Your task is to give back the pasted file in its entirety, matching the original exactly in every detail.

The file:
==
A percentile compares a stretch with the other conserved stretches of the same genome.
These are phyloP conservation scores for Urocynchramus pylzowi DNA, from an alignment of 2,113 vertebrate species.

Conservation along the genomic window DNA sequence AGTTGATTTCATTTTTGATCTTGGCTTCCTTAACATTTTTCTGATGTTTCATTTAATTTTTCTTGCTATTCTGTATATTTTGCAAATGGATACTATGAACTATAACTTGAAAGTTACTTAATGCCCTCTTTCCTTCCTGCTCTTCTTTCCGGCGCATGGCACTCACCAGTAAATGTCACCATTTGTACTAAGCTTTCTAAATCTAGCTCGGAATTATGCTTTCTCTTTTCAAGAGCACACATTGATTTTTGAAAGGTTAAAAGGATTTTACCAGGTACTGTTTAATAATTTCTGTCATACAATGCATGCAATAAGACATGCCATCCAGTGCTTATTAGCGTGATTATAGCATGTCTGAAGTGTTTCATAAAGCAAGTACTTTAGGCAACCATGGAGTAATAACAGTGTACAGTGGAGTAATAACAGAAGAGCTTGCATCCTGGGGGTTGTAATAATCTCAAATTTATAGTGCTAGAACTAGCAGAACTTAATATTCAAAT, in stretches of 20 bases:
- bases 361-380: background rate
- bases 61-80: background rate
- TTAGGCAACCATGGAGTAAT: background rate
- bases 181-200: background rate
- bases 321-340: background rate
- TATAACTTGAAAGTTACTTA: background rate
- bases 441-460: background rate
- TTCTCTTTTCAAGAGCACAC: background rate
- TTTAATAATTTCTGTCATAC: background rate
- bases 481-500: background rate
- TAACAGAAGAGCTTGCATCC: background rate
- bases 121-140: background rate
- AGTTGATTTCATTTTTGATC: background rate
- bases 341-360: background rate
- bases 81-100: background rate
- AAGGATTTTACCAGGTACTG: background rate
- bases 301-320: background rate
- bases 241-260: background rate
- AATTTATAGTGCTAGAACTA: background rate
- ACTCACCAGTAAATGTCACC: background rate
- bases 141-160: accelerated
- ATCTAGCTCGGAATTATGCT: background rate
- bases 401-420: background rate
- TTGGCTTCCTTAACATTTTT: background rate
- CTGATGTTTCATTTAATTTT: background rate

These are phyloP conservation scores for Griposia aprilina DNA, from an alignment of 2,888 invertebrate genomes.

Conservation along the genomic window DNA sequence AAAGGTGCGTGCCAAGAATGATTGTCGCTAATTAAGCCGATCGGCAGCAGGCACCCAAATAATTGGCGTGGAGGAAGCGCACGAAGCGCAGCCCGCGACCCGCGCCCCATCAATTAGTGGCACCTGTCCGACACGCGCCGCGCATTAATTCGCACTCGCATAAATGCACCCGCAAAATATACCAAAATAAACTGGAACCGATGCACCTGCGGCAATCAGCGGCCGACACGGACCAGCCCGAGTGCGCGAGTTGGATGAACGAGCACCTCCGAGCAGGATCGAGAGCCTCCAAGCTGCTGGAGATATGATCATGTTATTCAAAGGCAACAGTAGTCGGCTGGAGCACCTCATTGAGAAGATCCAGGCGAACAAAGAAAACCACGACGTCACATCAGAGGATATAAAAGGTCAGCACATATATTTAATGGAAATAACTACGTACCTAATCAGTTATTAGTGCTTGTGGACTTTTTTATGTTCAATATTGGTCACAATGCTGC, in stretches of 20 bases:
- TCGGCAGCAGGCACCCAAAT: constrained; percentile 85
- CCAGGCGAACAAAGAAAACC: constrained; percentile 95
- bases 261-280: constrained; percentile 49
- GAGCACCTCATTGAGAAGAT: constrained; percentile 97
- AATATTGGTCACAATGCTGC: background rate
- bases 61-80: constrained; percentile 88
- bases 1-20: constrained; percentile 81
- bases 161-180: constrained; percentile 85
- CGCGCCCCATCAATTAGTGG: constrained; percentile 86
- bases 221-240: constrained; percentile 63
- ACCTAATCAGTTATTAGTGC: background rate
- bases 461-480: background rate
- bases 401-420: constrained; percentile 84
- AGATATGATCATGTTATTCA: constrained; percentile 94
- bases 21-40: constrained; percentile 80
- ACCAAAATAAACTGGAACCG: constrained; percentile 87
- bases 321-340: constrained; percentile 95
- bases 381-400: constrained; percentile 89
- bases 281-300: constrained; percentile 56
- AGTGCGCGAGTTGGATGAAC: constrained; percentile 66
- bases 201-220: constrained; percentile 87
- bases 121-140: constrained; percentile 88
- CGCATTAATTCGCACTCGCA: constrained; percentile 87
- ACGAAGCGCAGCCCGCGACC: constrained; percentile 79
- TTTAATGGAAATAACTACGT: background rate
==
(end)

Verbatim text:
A percentile compares a stretch with the other conserved stretches of the same genome.
These are phyloP conservation scores for Urocynchramus pylzowi DNA, from an alignment of 2,113 vertebrate species.

Conservation along the genomic window DNA sequence AGTTGATTTCATTTTTGATCTTGGCTTCCTTAACATTTTTCTGATGTTTCATTTAATTTTTCTTGCTATTCTGTATATTTTGCAAATGGATACTATGAACTATAACTTGAAAGTTACTTAATGCCCTCTTTCCTTCCTGCTCTTCTTTCCGGCGCATGGCACTCACCAGTAAATGTCACCATTTGTACTAAGCTTTCTAAATCTAGCTCGGAATTATGCTTTCTCTTTTCAAGAGCACACATTGATTTTTGAAAGGTTAAAAGGATTTTACCAGGTACTGTTTAATAATTTCTGTCATACAATGCATGCAATAAGACATGCCATCCAGTGCTTATTAGCGTGATTATAGCATGTCTGAAGTGTTTCATAAAGCAAGTACTTTAGGCAACCATGGAGTAATAACAGTGTACAGTGGAGTAATAACAGAAGAGCTTGCATCCTGGGGGTTGTAATAATCTCAAATTTATAGTGCTAGAACTAGCAGAACTTAATATTCAAAT, in stretches of 20 bases:
- bases 361-380: background rate
- bases 61-80: background rate
- TTAGGCAACCATGGAGTAAT: background rate
- bases 181-200: background rate
- bases 321-340: background rate
- TATAACTTGAAAGTTACTTA: background rate
- bases 441-460: background rate
- TTCTCTTTTCAAGAGCACAC: background rate
- TTTAATAATTTCTGTCATAC: background rate
- bases 481-500: background rate
- TAACAGAAGAGCTTGCATCC: background rate
- bases 121-140: background rate
- AGTTGATTTCATTTTTGATC: background rate
- bases 341-360: background rate
- bases 81-100: background rate
- AAGGATTTTACCAGGTACTG: background rate
- bases 301-320: background rate
- bases 241-260: background rate
- AATTTATAGTGCTAGAACTA: background rate
- ACTCACCAGTAAATGTCACC: background rate
- bases 141-160: accelerated
- ATCTAGCTCGGAATTATGCT: background rate
- bases 401-420: background rate
- TTGGCTTCCTTAACATTTTT: background rate
- CTGATGTTTCATTTAATTTT: background rate

These are phyloP conservation scores for Griposia aprilina DNA, from an alignment of 2,888 invertebrate genomes.

Conservation along the genomic window DNA sequence AAAGGTGCGTGCCAAGAATGATTGTCGCTAATTAAGCCGATCGGCAGCAGGCACCCAAATAATTGGCGTGGAGGAAGCGCACGAAGCGCAGCCCGCGACCCGCGCCCCATCAATTAGTGGCACCTGTCCGACACGCGCCGCGCATTAATTCGCACTCGCATAAATGCACCCGCAAAATATACCAAAATAAACTGGAACCGATGCACCTGCGGCAATCAGCGGCCGACACGGACCAGCCCGAGTGCGCGAGTTGGATGAACGAGCACCTCCGAGCAGGATCGAGAGCCTCCAAGCTGCTGGAGATATGATCATGTTATTCAAAGGCAACAGTAGTCGGCTGGAGCACCTCATTGAGAAGATCCAGGCGAACAAAGAAAACCACGACGTCACATCAGAGGATATAAAAGGTCAGCACATATATTTAATGGAAATAACTACGTACCTAATCAGTTATTAGTGCTTGTGGACTTTTTTATGTTCAATATTGGTCACAATGCTGC, in stretches of 20 bases:
- TCGGCAGCAGGCACCCAAAT: constrained; percentile 85
- CCAGGCGAACAAAGAAAACC: constrained; percentile 95
- bases 261-280: constrained; percentile 49
- GAGCACCTCATTGAGAAGAT: constrained; percentile 97
- AATATTGGTCACAATGCTGC: background rate
- bases 61-80: constrained; percentile 88
- bases 1-20: constrained; percentile 81
- bases 161-180: constrained; percentile 85
- CGCGCCCCATCAATTAGTGG: constrained; percentile 86
- bases 221-240: constrained; percentile 63
- ACCTAATCAGTTATTAGTGC: background rate
- bases 461-480: background rate
- bases 401-420: constrained; percentile 84
- AGATATGATCATGTTATTCA: constrained; percentile 94
- bases 21-40: constrained; percentile 80
- ACCAAAATAAACTGGAACCG: constrained; percentile 87
- bases 321-340: constrained; percentile 95
- bases 381-400: constrained; percentile 89
- bases 281-300: constrained; percentile 56
- AGTGCGCGAGTTGGATGAAC: constrained; percentile 66
- bases 201-220: constrained; percentile 87
- bases 121-140: constrained; percentile 88
- CGCATTAATTCGCACTCGCA: constrained; percentile 87
- ACGAAGCGCAGCCCGCGACC: constrained; percentile 79
- TTTAATGGAAATAACTACGT: background rate